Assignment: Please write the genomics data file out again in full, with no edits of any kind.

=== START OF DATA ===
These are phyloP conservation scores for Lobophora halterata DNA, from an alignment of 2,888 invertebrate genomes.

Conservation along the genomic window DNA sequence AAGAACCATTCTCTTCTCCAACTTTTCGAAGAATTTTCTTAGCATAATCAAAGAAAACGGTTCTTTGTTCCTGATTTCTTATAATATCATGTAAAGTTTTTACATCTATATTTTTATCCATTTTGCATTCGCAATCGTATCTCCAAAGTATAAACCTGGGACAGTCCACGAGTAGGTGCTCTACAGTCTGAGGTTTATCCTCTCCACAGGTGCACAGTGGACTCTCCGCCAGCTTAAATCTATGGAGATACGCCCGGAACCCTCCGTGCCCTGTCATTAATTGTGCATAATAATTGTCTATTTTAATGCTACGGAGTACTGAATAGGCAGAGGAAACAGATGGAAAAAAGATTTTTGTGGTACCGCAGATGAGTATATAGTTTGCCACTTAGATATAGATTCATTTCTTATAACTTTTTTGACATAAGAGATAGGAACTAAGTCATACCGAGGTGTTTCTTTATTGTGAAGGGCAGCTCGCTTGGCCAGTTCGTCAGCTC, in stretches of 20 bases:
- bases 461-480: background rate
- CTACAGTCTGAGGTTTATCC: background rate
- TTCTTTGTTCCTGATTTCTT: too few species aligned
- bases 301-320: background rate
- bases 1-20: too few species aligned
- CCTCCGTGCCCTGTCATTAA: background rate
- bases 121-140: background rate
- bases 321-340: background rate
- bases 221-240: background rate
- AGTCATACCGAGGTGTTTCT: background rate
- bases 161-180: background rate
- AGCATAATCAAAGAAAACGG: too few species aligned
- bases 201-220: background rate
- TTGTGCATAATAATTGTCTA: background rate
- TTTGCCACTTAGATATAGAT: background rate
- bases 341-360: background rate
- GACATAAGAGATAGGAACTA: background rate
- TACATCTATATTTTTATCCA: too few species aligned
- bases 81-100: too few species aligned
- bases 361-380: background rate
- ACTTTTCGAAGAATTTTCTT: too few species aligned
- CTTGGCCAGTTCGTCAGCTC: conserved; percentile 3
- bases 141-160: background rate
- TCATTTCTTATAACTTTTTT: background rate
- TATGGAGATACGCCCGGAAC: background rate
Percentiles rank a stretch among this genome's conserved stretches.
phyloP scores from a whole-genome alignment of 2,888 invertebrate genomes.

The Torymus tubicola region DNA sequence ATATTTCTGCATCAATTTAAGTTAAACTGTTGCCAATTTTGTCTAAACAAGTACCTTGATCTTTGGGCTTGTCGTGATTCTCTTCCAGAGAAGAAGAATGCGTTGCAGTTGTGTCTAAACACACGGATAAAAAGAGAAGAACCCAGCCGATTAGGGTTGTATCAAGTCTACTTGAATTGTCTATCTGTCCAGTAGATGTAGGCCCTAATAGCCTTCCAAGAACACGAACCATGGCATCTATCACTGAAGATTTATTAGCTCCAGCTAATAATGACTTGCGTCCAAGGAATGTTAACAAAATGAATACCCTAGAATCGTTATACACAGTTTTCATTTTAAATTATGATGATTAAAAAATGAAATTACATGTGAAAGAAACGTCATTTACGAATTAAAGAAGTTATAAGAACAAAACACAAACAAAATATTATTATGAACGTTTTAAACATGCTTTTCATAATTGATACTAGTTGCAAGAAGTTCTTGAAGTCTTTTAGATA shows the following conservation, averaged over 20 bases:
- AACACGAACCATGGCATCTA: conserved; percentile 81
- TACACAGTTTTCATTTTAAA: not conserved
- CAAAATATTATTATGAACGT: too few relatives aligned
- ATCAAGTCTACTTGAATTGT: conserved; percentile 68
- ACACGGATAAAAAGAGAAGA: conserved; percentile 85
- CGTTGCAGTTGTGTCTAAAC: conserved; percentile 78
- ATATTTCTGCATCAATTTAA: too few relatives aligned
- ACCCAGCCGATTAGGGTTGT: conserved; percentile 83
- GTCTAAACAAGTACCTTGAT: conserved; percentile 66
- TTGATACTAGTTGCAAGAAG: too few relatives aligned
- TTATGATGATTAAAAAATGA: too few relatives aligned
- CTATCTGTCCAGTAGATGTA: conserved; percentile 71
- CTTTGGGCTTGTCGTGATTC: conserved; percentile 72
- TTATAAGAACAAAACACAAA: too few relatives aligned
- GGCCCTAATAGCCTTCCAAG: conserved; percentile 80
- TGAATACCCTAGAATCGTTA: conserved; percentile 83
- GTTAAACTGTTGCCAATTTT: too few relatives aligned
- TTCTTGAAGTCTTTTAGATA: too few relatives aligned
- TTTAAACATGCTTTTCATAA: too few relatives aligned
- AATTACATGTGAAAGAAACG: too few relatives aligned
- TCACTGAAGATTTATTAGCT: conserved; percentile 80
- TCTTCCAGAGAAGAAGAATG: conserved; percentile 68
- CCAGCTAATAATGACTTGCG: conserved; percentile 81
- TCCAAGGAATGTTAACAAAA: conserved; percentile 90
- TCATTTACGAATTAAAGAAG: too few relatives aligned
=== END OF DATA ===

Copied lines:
These are phyloP conservation scores for Lobophora halterata DNA, from an alignment of 2,888 invertebrate genomes.

Conservation along the genomic window DNA sequence AAGAACCATTCTCTTCTCCAACTTTTCGAAGAATTTTCTTAGCATAATCAAAGAAAACGGTTCTTTGTTCCTGATTTCTTATAATATCATGTAAAGTTTTTACATCTATATTTTTATCCATTTTGCATTCGCAATCGTATCTCCAAAGTATAAACCTGGGACAGTCCACGAGTAGGTGCTCTACAGTCTGAGGTTTATCCTCTCCACAGGTGCACAGTGGACTCTCCGCCAGCTTAAATCTATGGAGATACGCCCGGAACCCTCCGTGCCCTGTCATTAATTGTGCATAATAATTGTCTATTTTAATGCTACGGAGTACTGAATAGGCAGAGGAAACAGATGGAAAAAAGATTTTTGTGGTACCGCAGATGAGTATATAGTTTGCCACTTAGATATAGATTCATTTCTTATAACTTTTTTGACATAAGAGATAGGAACTAAGTCATACCGAGGTGTTTCTTTATTGTGAAGGGCAGCTCGCTTGGCCAGTTCGTCAGCTC, in stretches of 20 bases:
- bases 461-480: background rate
- CTACAGTCTGAGGTTTATCC: background rate
- TTCTTTGTTCCTGATTTCTT: too few species aligned
- bases 301-320: background rate
- bases 1-20: too few species aligned
- CCTCCGTGCCCTGTCATTAA: background rate
- bases 121-140: background rate
- bases 321-340: background rate
- bases 221-240: background rate
- AGTCATACCGAGGTGTTTCT: background rate
- bases 161-180: background rate
- AGCATAATCAAAGAAAACGG: too few species aligned
- bases 201-220: background rate
- TTGTGCATAATAATTGTCTA: background rate
- TTTGCCACTTAGATATAGAT: background rate
- bases 341-360: background rate
- GACATAAGAGATAGGAACTA: background rate
- TACATCTATATTTTTATCCA: too few species aligned
- bases 81-100: too few species aligned
- bases 361-380: background rate
- ACTTTTCGAAGAATTTTCTT: too few species aligned
- CTTGGCCAGTTCGTCAGCTC: conserved; percentile 3
- bases 141-160: background rate
- TCATTTCTTATAACTTTTTT: background rate
- TATGGAGATACGCCCGGAAC: background rate
Percentiles rank a stretch among this genome's conserved stretches.
phyloP scores from a whole-genome alignment of 2,888 invertebrate genomes.

The Torymus tubicola region DNA sequence ATATTTCTGCATCAATTTAAGTTAAACTGTTGCCAATTTTGTCTAAACAAGTACCTTGATCTTTGGGCTTGTCGTGATTCTCTTCCAGAGAAGAAGAATGCGTTGCAGTTGTGTCTAAACACACGGATAAAAAGAGAAGAACCCAGCCGATTAGGGTTGTATCAAGTCTACTTGAATTGTCTATCTGTCCAGTAGATGTAGGCCCTAATAGCCTTCCAAGAACACGAACCATGGCATCTATCACTGAAGATTTATTAGCTCCAGCTAATAATGACTTGCGTCCAAGGAATGTTAACAAAATGAATACCCTAGAATCGTTATACACAGTTTTCATTTTAAATTATGATGATTAAAAAATGAAATTACATGTGAAAGAAACGTCATTTACGAATTAAAGAAGTTATAAGAACAAAACACAAACAAAATATTATTATGAACGTTTTAAACATGCTTTTCATAATTGATACTAGTTGCAAGAAGTTCTTGAAGTCTTTTAGATA shows the following conservation, averaged over 20 bases:
- AACACGAACCATGGCATCTA: conserved; percentile 81
- TACACAGTTTTCATTTTAAA: not conserved
- CAAAATATTATTATGAACGT: too few relatives aligned
- ATCAAGTCTACTTGAATTGT: conserved; percentile 68
- ACACGGATAAAAAGAGAAGA: conserved; percentile 85
- CGTTGCAGTTGTGTCTAAAC: conserved; percentile 78
- ATATTTCTGCATCAATTTAA: too few relatives aligned
- ACCCAGCCGATTAGGGTTGT: conserved; percentile 83
- GTCTAAACAAGTACCTTGAT: conserved; percentile 66
- TTGATACTAGTTGCAAGAAG: too few relatives aligned
- TTATGATGATTAAAAAATGA: too few relatives aligned
- CTATCTGTCCAGTAGATGTA: conserved; percentile 71
- CTTTGGGCTTGTCGTGATTC: conserved; percentile 72
- TTATAAGAACAAAACACAAA: too few relatives aligned
- GGCCCTAATAGCCTTCCAAG: conserved; percentile 80
- TGAATACCCTAGAATCGTTA: conserved; percentile 83
- GTTAAACTGTTGCCAATTTT: too few relatives aligned
- TTCTTGAAGTCTTTTAGATA: too few relatives aligned
- TTTAAACATGCTTTTCATAA: too few relatives aligned
- AATTACATGTGAAAGAAACG: too few relatives aligned
- TCACTGAAGATTTATTAGCT: conserved; percentile 80
- TCTTCCAGAGAAGAAGAATG: conserved; percentile 68
- CCAGCTAATAATGACTTGCG: conserved; percentile 81
- TCCAAGGAATGTTAACAAAA: conserved; percentile 90
- TCATTTACGAATTAAAGAAG: too few relatives aligned